Our various ad hoc gatherings are expressions of God’s healing strategy, direct heirs of the community God formed with Abraham and Sarah, essential parts of the Spirit’s blessing all the families of the earth.  If the core mission of God’s people is hospitality, let us indeed make our congregations, conferences, and denominations as hospitable as we can, but let us also remember that any hospitable group joins in the line of God’s endorsed communities, not only “official” institutions.  If the organized church is indeed deathly ill with the disease of inhospitality, let us build healthy communities wherever we can that will send green shoots up through the cracks in the rubble of the old edifices.

(2) The institutional church is a human institution like all others.  I have become increasingly negative about traditional two-kingdom ways of thinking that assume that we have some kind of qualitative difference between “Christian” communities and institutions and “worldly” communities and institutions.  One problem with this separation is that we end up not appreciating that life-affirming things happen in the world.  The other problem with this separation is that it can blind us to the fallenness of our “Christian” institutions, including our churches.

Applying Walter Wink’s discussion of the principalities and powers to the church is helpful.  The church is created good, is fallen, and is redeemable – all at once.  We need organizational structures to sustain life and faith.  I am grateful to the Mennonite tradition, the worldwide network of Mennonite friends we have established over the past twenty-five years, the long-standing peace tradition that continues to inspire and encourage me. 

Yet our institutions have a life of their own – and like with other institutions, our church structures can tend to take God’s place as the focus of our loyalty.  The big test always is the violence test – do our loyalties to our institutions justify hurting people?  We must demythologize our church structures, recognize that they are fallen too, every bit as capable of separating us from God’s love as any other fallen human institution. 

An amazing book, William Stringfellow’s An Ethic for Christians and Other Aliens in a Strange Land, gives us profound insights into the principalities and powers.  He states that while we do have evil people in high places, the most dangerous people are the “good, well-meaning” people who give their highest loyalty to their institutions.  The sign of this kind of idolatry is, again, the willingness to hurt people for the sake of the survival of the institution.  People in church institutions do this all the time.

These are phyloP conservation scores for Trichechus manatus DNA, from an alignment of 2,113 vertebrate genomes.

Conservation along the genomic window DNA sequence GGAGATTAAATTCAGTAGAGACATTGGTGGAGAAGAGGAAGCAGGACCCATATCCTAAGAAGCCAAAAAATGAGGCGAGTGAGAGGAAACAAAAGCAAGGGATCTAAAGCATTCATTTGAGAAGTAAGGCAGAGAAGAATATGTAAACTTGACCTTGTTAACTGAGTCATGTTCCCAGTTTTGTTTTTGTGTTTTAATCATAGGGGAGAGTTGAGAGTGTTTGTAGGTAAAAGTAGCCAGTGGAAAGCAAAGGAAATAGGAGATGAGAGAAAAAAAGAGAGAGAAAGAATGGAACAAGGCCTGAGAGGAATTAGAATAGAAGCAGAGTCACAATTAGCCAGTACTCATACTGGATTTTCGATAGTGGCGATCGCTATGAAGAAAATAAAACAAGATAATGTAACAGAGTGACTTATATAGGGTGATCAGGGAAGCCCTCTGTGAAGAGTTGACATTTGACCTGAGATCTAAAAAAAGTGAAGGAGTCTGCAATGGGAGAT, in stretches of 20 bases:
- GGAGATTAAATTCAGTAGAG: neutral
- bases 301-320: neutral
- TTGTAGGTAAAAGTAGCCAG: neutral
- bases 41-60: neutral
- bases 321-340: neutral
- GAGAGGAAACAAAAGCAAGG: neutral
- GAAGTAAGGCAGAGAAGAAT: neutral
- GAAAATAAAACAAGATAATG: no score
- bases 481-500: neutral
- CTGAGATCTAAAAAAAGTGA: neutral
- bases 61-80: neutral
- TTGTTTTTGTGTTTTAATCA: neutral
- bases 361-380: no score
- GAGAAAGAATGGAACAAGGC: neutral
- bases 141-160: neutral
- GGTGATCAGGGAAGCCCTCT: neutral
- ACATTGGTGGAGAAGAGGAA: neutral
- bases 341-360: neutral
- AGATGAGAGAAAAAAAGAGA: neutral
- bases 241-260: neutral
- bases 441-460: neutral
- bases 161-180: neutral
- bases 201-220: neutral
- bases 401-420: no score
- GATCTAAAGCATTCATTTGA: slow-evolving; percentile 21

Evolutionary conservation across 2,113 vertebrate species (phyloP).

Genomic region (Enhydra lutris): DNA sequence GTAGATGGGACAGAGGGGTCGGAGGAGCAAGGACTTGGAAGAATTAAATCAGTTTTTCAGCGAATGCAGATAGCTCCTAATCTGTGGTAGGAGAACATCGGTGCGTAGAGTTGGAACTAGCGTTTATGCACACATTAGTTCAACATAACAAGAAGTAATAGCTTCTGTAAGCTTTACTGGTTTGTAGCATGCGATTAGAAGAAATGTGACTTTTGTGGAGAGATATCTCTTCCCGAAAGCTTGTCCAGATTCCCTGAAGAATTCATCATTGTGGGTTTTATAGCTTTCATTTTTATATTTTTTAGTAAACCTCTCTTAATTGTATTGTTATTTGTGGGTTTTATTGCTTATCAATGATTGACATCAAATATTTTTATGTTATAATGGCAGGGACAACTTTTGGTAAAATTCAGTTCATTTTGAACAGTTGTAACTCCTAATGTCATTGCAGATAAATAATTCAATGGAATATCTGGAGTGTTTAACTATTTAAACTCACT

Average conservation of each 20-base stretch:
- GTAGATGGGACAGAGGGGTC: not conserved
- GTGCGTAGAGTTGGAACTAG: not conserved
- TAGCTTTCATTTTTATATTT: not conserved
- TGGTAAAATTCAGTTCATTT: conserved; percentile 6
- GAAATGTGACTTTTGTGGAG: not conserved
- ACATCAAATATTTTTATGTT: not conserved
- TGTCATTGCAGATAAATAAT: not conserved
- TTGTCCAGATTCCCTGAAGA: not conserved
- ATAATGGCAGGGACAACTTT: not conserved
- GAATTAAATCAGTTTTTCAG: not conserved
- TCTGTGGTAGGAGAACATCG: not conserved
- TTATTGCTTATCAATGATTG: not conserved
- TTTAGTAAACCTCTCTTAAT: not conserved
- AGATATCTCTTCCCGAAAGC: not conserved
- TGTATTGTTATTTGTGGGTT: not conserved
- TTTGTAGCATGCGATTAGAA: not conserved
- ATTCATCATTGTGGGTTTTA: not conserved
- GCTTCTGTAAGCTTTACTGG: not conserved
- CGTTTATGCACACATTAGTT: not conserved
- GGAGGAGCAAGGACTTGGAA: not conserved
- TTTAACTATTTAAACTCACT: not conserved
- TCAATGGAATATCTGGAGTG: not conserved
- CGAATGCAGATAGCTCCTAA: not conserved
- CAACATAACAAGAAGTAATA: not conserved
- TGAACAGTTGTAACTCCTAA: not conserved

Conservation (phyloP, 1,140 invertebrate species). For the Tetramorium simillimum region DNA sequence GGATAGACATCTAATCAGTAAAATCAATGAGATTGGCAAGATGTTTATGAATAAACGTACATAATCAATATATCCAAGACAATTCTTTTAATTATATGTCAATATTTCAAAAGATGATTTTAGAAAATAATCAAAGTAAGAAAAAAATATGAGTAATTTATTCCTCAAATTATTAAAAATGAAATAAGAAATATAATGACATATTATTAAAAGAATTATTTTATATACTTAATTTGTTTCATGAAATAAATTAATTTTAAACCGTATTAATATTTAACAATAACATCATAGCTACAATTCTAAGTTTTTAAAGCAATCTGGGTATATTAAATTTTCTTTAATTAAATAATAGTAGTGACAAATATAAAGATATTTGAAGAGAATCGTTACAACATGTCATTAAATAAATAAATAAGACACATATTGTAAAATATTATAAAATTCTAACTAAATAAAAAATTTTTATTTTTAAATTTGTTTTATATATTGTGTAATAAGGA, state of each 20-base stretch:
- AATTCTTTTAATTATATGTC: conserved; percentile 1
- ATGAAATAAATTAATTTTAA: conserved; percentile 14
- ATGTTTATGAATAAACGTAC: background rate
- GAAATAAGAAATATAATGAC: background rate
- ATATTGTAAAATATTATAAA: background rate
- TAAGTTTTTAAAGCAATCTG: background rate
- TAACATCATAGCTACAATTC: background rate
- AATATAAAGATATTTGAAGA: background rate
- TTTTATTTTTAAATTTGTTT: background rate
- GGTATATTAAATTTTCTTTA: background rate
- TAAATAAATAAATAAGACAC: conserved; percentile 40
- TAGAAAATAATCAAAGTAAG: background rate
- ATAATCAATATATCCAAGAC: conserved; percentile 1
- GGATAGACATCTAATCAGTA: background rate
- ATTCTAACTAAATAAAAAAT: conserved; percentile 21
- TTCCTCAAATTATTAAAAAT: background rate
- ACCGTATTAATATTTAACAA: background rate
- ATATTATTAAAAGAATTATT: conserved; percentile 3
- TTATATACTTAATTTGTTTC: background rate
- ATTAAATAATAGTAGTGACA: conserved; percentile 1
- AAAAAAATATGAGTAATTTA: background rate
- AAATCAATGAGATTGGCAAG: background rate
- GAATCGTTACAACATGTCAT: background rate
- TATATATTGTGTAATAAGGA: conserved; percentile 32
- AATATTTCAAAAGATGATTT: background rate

Yet, as Wink insists, the powers (including the church) are also always redeemable.  We can seek, with some basis for hope, to make our institutions more humane, more hospitable.  I would say, for one example, we can seek to move the MC USA toward the old General Conference polity that allowed congregations essential freedom to act on their own discernment when it came to membership issues.  If, like the old General Conference, it were simply impossible for conferences to kick churches out, we would all be forced to be respectful of our differences.

The key in working at redeeming the powers, though, is always to keep central our identity as people of hospitality.  There are certain core elements of the identity of the authentic people of God that must never be compromised for the sake of any institution – and I hope I have made a persuasive case that hospitality toward vulnerable people is one of those elements.

I believe that as we struggle with sexuality issues and the needs of our institutions, we need to strive always to work with two givens, two certainties that we do not give up – one is that our institutions have legitimate needs and concerns and these must be respected, the other is that we do not hurt people in order to respect those needs and concerns.  If we would strive to hold to both, we will be freed to be creative in ways we maybe cannot imagine right now.  Unfortunately, as long as hurting people is allowed for (even, supposedly as a “last resort”) we tend to short circuit our creative processes and take the easy way out.

(3) I have tried to show how we might utilize the Bible as a resource for inclusion.  It takes work to study and apply the Bible as such a resource, and to frame our convictions about hospitality, inclusion, compassion, and resistance to oppression and violence in overtly biblical and theological terms.  However, I believe more every day that doing so is not twisting the Bible to our own agenda but actually keeping faith with the truest biblical message.

Certainly, all who live for hospitality and resistance to oppression are to be celebrated.  Nor do I even mean to hint that only biblical people have a legitimate basis for such convictions.  But for those of us who have thrown our lot in with this particular tradition, we have a resource of tremendous power in this book with its stories and instruction.  And, the thing is, this tremendous power can also be a power for oppression and inhospitality, as we know all too well.  We simply can not give up on this struggle for the heart and soul of the Bible.